Imagine this: you are backcountry skiing on your vacation in Switzerland and your partner is about to take the first run down a beautiful line of fresh powder. As you watch him turn gracefully through the snow, the ground beneath him begins to crack. He has triggered an avalanche and thousands of pounds of snow release around him and go careening towards the base of the mountain. Three minutes later, your friend is buried. Luckily, you were prepared and you both had an avalanche beacon, shovel, and a probe. After 25 minutes you manage to find your friend and uncover his face and chest, but he is pulseless and not breathing. How do you manage this patient?
Avalanche rescue is a battle against time and most successful rescues are performed by the victim’s partner or other bystanders. This is because asphyxia is by far the most common cause of death in avalanche victims, usually occurring within 10-20 minutes of burial. Trauma contributes a to a portion of deaths as well (which varies depending on the terrain) and hypothermia accounts for a very small number of deaths. In North America, emergency services or ski patrol often cannot arrive on scene fast enough to do anything more than a body recovery. If you engage in activities in avalanche terrain, you should be prepared for both rescue and medical management of potential victims. The International Commission for Alpine Rescue (ICAR) provides some excellent guidelines about avalanche resuscitation, which were updated in 2015. We will review those here.
The first step is to uncover the victim’s head and chest. We will not detail that process in this post, but you should be proficient and practice before entering avalanche terrain. If the victim is obviously dead or if resuscitation would endanger rescuers, then do not continue. If the victim has been buried for less than 60 minutes, begin standard resuscitation as needed. If the burial time is unknown, then core temperature (>30°C) can be used as a substitute. With a burial time greater than 60 minutes (or T< 30°C) and signs of life, continue resuscitation as per normal and transfer to the closest hospital with extracorporeal membrane oxygenation (ECMO) or cardiopulmonary bypass (CPB) to facilitate rewarming.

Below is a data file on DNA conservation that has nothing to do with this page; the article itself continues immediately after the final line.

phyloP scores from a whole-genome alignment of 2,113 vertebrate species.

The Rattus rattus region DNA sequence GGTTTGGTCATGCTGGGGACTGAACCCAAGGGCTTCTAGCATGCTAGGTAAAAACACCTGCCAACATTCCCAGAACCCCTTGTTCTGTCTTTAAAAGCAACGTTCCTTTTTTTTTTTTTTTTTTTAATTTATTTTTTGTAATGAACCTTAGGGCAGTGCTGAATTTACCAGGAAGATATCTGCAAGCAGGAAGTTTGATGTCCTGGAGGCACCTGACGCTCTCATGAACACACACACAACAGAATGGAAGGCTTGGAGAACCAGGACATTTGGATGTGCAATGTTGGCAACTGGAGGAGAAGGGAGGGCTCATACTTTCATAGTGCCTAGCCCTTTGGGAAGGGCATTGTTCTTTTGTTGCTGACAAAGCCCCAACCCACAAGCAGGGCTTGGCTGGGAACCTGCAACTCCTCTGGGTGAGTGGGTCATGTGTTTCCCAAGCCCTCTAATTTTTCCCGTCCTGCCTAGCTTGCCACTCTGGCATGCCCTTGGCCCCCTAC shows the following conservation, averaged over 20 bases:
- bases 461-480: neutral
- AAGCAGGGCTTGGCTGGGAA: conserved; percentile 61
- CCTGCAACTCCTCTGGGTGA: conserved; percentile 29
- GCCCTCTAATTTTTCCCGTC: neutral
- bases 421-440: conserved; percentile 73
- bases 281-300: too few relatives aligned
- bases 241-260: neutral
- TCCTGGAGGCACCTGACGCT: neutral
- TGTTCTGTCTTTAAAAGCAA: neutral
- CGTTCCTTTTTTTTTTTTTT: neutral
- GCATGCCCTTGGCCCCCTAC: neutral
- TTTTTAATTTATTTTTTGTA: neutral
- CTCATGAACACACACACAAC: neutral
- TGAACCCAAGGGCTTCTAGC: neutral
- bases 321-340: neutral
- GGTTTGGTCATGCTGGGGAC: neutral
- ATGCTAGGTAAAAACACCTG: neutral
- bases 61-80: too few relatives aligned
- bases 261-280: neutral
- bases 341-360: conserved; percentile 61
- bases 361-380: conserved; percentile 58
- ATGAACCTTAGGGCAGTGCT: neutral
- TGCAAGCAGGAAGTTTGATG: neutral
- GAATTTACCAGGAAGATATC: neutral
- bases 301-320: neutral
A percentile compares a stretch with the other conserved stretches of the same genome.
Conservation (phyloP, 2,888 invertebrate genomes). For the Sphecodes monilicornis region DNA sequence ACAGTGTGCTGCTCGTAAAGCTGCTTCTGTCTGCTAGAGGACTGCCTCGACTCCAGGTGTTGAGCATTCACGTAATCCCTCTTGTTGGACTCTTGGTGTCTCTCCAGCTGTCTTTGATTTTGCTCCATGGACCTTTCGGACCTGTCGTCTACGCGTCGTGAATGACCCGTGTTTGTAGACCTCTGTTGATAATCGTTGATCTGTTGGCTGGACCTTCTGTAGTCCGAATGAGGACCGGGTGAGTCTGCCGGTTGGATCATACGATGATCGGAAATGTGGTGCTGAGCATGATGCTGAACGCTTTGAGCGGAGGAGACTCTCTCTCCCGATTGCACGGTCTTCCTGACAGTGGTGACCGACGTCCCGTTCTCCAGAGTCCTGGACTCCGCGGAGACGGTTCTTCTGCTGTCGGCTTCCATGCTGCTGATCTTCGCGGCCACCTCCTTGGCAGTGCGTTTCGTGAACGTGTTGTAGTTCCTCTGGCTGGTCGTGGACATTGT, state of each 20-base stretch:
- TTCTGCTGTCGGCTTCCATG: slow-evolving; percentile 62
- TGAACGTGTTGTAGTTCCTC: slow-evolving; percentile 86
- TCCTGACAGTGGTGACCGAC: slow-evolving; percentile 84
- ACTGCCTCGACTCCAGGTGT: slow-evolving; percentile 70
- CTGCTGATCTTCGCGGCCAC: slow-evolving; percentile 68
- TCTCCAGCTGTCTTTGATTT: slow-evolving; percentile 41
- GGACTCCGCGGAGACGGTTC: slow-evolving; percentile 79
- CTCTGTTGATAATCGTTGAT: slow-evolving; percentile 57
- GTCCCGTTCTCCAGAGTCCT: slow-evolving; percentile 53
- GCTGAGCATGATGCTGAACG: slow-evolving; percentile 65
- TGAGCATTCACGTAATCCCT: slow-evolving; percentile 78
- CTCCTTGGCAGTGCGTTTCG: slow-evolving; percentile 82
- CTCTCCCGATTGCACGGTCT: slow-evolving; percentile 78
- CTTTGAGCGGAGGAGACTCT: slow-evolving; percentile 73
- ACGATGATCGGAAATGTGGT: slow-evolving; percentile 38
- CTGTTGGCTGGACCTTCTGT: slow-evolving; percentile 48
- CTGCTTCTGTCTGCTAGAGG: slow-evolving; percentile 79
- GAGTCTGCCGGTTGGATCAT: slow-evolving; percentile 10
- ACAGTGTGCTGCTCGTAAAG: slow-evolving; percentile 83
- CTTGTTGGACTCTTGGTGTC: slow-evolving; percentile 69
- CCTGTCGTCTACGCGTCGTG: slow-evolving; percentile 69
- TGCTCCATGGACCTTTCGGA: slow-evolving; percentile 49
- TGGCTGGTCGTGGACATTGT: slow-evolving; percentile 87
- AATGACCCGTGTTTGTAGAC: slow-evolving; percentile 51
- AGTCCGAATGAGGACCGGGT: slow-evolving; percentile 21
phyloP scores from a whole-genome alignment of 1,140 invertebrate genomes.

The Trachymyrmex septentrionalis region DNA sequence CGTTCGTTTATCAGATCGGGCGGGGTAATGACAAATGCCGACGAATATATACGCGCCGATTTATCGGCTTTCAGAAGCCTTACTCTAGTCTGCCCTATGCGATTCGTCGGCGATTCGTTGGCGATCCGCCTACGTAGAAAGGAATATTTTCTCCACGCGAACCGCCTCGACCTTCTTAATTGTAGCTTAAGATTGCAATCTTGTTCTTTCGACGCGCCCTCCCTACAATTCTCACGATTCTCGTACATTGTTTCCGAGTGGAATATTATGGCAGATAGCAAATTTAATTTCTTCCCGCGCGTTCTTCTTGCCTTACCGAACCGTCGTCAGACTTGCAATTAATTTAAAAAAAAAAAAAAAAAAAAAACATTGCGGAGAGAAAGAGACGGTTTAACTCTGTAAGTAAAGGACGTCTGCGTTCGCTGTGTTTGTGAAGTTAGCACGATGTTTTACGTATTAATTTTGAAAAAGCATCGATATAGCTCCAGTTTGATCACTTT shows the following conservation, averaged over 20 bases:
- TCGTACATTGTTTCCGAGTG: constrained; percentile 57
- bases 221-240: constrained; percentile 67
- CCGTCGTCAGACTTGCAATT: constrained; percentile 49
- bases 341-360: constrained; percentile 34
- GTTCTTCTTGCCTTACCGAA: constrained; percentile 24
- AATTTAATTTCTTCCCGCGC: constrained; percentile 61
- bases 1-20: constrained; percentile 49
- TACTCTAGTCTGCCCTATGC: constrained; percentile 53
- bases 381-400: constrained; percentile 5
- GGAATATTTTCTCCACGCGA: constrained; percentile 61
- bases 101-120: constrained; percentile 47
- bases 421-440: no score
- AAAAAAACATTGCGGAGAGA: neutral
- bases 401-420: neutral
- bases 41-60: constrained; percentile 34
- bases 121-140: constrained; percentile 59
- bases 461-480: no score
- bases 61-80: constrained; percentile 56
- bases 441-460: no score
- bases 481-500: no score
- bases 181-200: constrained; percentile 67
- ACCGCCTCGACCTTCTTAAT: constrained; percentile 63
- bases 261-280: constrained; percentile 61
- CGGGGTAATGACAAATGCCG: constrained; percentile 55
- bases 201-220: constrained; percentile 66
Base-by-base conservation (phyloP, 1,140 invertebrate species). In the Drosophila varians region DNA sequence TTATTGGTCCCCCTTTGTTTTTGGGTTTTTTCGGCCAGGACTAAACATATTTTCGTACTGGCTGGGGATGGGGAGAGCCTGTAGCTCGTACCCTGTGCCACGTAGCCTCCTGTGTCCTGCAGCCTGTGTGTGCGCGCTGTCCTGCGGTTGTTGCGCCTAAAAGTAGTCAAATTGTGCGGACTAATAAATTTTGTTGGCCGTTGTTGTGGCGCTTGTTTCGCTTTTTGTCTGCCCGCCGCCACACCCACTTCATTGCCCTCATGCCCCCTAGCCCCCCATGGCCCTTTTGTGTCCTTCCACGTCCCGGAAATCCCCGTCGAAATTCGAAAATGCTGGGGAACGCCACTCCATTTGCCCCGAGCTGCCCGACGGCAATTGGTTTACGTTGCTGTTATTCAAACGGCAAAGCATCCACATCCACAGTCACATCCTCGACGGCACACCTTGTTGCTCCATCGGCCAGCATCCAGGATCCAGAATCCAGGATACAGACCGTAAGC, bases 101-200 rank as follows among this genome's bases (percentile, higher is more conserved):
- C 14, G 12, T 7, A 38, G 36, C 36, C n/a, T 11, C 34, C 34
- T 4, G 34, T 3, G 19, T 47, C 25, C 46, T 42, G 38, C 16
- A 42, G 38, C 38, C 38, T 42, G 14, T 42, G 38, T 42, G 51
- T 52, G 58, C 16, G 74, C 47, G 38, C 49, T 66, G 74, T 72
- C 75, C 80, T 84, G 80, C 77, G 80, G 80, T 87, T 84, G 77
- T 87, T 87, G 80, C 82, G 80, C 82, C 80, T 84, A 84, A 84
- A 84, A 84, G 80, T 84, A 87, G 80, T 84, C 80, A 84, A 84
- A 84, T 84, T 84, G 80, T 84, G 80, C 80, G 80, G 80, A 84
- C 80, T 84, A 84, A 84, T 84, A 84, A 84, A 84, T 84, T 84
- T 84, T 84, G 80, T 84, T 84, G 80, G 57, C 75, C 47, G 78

This is where it gets a little more complicated. If there are no signs of life after 60 min of burial (or T< 30°C), it is recommended that you obtain an ECG. The ICAR algorithm was created in Europe where the backcountry access is exceptionally fast, there is often a physician involved in the rescue, and teams usually have ECGs available. If this is available, any organized rhythm (VF, VT, PEA) warrants resuscitation, as these are prognostically favourable rhythms. ECGs are likely not available in most North American prehospital avalanche situations. If not, then consider the airway (which you hopefully already assessed). If the airway is obstructed, then do not continue because that patient died of asphyxia early. If the airway is patent or it is unknown, then resuscitate. Potassium may be used as a prognostic indicator but again, it is likely not available in most situations. Any time you are resuscitating a patient who has been buried longer than 60 minutes, is hypothermic, or has cardiovascular instability, they should be transferred to a hospital with the highest possible level of care and either ECMO or CPB capabilities.
Figure 1: ICAR 2015 Avalanche Resuscitation Guidelines. Image from Mountain Rescue Association.
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Alana Hawley, M.D.
Wilderness Medicine Fellowship, University of Utah
PGY-5 Emergency Medicine, McMaster University
Article photo credit:
Lukas Neasi via Unsplash